At first, when we opened, the taps were almost exclusively Italian. Then we started to order some Dark Star on cask, and we started to expand our keg lines to include German beers first, then from all over Europe.

When it comes to beer styles, not having a real longstanding brewing tradition, Italian brewers had to “steal” from everywhere they could. Sometimes though, the student surpassed the teacher: now Italian breweries can produce some amazing lagers, Belgian style beers, sours and farmhouse, pales and IPAs.


And it’s about styles that I’m very interested to know more. It’s really hard to find small, independent Italian beers in the UK, especially on draft. I think the first one I had over here that blew my mind and got me to find out more about my own country’s beer scene, was a bottle of sour from Loverbeer. According to Giorgio, and according to my pretty intense drinking session from the night before (call it “research”), “Italians do it better”. 

Besides Loverbeer, for which I feel comfortable in declaring my everlasting love, there are plenty of new, amazing breweries emerging in the Italian landscape: Vento Forte is one of them. Their Session IPA on tap at the moment feels like drinking Gamma Ray again, when Beavertown was still at the beginning, and everything they’d do was just new, refreshing, and simply really, really good.

At the same time, there are lagers produced in Italy that hardly find equals in the UK (I would say with the exception of Lost and Grounded, which still produce some of the best lagers over here, in my opinion).

One of the reasons (or part of the issue) for the lack of a top quality British lager and Pilsner tradition can also be found in the lack of attention for the product at the end of the chain: Giorgio can spend a very long time pouring a pint of Pilsner, to be sure it’s served in the right way, and people don’t seem to mind having to wait in line at the bar for a bit. The same scene in a pub over here, would have most likely caused some sort of commotion, and people leaving complaining about slow service.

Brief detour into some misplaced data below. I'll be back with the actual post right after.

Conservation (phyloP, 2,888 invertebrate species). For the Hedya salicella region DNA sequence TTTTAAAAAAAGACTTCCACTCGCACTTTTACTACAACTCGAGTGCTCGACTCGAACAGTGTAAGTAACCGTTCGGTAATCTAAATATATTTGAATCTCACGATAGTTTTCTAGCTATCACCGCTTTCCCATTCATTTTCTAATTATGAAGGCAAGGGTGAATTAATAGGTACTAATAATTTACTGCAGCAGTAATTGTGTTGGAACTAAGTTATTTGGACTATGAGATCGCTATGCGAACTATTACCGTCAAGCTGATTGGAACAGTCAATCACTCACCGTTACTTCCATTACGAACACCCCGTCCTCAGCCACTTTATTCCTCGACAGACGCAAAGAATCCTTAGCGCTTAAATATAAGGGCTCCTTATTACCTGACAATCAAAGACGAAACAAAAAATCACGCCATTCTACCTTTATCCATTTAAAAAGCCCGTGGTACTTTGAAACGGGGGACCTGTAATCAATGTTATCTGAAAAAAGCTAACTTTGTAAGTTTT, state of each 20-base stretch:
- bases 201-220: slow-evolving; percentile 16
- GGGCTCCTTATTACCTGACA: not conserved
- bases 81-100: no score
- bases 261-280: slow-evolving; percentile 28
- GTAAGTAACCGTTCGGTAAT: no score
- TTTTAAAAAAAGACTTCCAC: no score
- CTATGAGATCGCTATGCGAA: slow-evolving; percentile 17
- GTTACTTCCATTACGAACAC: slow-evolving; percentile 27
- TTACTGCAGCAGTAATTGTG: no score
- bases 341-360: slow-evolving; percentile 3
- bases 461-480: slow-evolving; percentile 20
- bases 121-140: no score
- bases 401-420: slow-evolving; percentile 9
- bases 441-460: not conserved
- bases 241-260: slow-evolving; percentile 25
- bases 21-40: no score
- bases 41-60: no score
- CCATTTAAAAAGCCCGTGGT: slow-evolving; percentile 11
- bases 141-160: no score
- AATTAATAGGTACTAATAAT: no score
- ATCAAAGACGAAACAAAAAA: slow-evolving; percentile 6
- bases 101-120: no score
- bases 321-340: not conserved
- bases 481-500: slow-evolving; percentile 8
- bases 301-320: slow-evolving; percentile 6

Weirdly the same can be said about cask beer. If you spent some time working in a pub, you know pouring a good pint of cask ale does take its time. You rush it, you ruin it. But British people, even with all their traditional politeness, don’t really like to be kept waiting at the bar.


But what I really saw in my few days immersion in the hot, sweaty Italian craft beer scene, was a freshness and enthusiasm I find harder and harder to encounter these days here in London.

Maybe because Italy’s beer is five years behind compared to the UK, and you can see it from the style mostly brewed: West Coast, bitter IPAs. Still no haze (!!).

Maybe because the wine tradition is still so strong, that most brewers approach the process as astronauts walking for the first time on Mars.

Maybe because they don’t use much Twitter.

Maybe it’s just me. 


It’s time to open the pub now, and it’s time for me to attend another interminable dinner, drink a couple of Tennents, a coffee and a couple of Amaro shots to digest.

Then back to Scurrera to work on my next Italian hangover.

WhatsApp Image 2019-10-23 at 18.45.05